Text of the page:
Day Sixteen in the Whisky Advent Calendar

*In this series, I’m working my way through the 2015 Master of Malt Whisky Advent. I had surgery in the middle, so we’re behind on the official dates.

Balvenie Doublewood. Ahhh. The scotch that every person buys when they are making the emotional transition from Irish Whiskey to Scottish Whisky.

It’s a standard. And for good reason.


I’ve already talked about Balvenie when I reviewed the 18yr Sherry Barrel, but here’s one extra tidbit.

It’s one of the only distilleries in Scotland with its own malting floor, and it’s absolutely one of the gold standards for how lovely a good Speyside can really get.

I’ll let them tell you themselves. They have really great marketing and produce quite a few high quality videos and documentaries. Check out their story in the video at the bottom of the page.


Balvenie Doublewood is a classic Speyside, but it’s on the more advanced side of the flavor spectrum for that region.

The first time someone introduces you to scotch, it’s often either someone giving you a generic Speyside sweet whisky, or it’s a whisky lover.

If it’s an uneducated bartender, you probably got a Glenfiddich or a Glenlivet because that’s the only scotch they have in the bar. Both are good, but the lower end of their offerings are simple in their taste profile.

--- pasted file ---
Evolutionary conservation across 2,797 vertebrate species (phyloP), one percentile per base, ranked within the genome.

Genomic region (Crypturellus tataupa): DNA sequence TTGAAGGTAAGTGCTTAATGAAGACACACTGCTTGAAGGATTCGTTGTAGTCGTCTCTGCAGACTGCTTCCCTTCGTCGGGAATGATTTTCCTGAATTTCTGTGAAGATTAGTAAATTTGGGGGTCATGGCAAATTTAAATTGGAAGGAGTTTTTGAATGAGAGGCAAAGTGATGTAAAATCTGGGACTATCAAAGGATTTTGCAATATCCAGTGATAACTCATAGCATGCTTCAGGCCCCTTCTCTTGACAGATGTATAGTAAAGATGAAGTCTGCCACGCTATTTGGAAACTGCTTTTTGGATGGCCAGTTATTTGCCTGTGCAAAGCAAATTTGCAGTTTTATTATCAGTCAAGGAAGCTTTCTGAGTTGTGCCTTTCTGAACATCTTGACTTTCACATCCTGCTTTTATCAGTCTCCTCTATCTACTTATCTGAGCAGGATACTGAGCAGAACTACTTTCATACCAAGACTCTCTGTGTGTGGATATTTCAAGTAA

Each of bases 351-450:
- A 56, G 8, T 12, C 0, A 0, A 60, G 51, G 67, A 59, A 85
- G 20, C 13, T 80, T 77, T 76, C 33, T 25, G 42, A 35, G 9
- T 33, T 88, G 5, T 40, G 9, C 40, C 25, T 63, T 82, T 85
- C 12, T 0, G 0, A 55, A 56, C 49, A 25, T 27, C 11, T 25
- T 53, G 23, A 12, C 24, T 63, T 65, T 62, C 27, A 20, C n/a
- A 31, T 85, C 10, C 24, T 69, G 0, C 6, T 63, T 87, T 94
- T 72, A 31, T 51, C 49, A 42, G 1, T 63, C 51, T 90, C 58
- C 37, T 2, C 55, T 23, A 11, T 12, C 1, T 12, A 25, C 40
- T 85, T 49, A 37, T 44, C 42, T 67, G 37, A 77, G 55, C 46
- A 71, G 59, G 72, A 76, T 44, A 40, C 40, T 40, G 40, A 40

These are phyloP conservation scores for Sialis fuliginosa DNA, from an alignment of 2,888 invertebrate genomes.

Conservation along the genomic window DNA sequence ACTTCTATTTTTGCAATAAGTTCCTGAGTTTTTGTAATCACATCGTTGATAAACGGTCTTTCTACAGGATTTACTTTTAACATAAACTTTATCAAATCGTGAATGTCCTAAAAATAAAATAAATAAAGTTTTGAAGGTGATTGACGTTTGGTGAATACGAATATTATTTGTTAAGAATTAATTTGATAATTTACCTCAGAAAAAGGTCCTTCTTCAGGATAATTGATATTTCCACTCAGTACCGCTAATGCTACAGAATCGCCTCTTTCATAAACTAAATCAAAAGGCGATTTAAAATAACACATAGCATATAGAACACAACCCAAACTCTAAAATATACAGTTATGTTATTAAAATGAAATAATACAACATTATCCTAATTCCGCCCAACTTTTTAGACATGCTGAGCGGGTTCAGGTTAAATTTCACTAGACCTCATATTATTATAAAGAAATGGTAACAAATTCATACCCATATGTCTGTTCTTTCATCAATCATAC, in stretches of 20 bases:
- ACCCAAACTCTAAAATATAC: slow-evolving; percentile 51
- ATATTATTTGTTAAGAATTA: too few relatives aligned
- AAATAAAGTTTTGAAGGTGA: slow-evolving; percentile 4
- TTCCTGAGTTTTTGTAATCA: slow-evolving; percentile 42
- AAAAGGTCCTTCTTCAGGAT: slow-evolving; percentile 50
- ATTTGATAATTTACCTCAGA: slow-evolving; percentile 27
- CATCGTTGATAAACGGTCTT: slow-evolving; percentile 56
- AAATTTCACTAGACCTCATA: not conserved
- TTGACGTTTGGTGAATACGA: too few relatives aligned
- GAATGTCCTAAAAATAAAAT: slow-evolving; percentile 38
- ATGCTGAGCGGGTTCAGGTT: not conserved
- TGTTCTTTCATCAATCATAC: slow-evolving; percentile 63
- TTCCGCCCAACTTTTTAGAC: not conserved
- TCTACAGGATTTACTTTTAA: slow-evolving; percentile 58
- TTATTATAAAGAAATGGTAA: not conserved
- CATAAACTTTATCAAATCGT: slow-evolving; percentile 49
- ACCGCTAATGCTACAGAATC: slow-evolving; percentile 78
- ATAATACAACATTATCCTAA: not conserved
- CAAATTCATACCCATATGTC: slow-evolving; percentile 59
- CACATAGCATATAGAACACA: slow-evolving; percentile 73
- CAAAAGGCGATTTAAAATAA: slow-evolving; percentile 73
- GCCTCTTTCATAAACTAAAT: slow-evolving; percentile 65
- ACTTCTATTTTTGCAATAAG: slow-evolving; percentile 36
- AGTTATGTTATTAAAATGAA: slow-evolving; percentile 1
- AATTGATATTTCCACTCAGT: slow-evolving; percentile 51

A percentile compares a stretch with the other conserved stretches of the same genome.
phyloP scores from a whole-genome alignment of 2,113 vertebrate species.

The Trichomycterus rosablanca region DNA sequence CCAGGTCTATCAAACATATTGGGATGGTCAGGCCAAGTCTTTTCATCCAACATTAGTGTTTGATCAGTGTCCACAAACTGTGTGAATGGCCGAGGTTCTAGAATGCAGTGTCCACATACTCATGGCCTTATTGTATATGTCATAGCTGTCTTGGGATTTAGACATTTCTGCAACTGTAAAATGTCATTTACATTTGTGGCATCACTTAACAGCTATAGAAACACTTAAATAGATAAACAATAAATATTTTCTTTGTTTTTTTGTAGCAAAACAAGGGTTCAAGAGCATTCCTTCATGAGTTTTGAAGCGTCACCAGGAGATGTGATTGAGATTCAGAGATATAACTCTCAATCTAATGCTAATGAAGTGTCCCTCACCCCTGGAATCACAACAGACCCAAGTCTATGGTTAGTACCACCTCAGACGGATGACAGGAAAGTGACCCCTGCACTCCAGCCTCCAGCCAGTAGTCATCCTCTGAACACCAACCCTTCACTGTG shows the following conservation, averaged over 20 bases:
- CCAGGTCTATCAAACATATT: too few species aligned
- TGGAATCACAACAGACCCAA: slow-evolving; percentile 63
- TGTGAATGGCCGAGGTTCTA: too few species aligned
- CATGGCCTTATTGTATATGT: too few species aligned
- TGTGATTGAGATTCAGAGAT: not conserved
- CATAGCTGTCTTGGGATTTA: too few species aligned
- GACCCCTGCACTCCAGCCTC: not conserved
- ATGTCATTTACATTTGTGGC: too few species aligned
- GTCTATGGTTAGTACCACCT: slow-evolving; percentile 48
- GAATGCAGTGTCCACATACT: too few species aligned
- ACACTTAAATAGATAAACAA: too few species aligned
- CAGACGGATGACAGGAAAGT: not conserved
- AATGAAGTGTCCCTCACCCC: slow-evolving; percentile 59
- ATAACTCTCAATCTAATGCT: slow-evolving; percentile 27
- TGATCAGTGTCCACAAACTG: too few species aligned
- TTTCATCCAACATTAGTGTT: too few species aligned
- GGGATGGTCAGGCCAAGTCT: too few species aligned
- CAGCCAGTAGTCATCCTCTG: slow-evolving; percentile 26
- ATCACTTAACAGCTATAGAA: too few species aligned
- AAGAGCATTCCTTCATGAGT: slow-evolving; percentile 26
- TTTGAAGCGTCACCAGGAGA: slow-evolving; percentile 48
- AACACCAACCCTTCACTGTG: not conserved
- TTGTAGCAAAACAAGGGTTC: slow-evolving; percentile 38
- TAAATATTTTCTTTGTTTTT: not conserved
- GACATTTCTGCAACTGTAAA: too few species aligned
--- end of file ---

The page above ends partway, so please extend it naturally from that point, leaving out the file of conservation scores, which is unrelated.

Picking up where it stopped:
If a whisky lover hands you a scotch, they will regularly make the mistake of throwing you in the deep end of the pool with an extremely smoky or an extremely complex whisky. That’s a mistake that most aficionados of a category make consistently. Once you’re that far into the ocean, it’s hard to remember what it’s like taking your first tiptoe step.

An easier way to introduce yourself to scotch is to start with Speysides or a light Highland, and move into the more complicated flavors as you get more familiar.

In that case, Balvenie Doublewood should definitely be the whisky you choose to transition you from the simple sweet lightness of a Speyside to a more complicated Highland.

Doublewood refers to the fact that it was aged in both bourbon and sherry barrels. The bourbon gives you heavy vanilla, and the sherry gives you the clingy, rich sweetness.

There are almond notes and bits of cinnamon spice from the sherry, and honey mixed with vanilla from the bourbon oak.

Altogether this is a standard that should stay always at hand. Like a good Van Morrison record.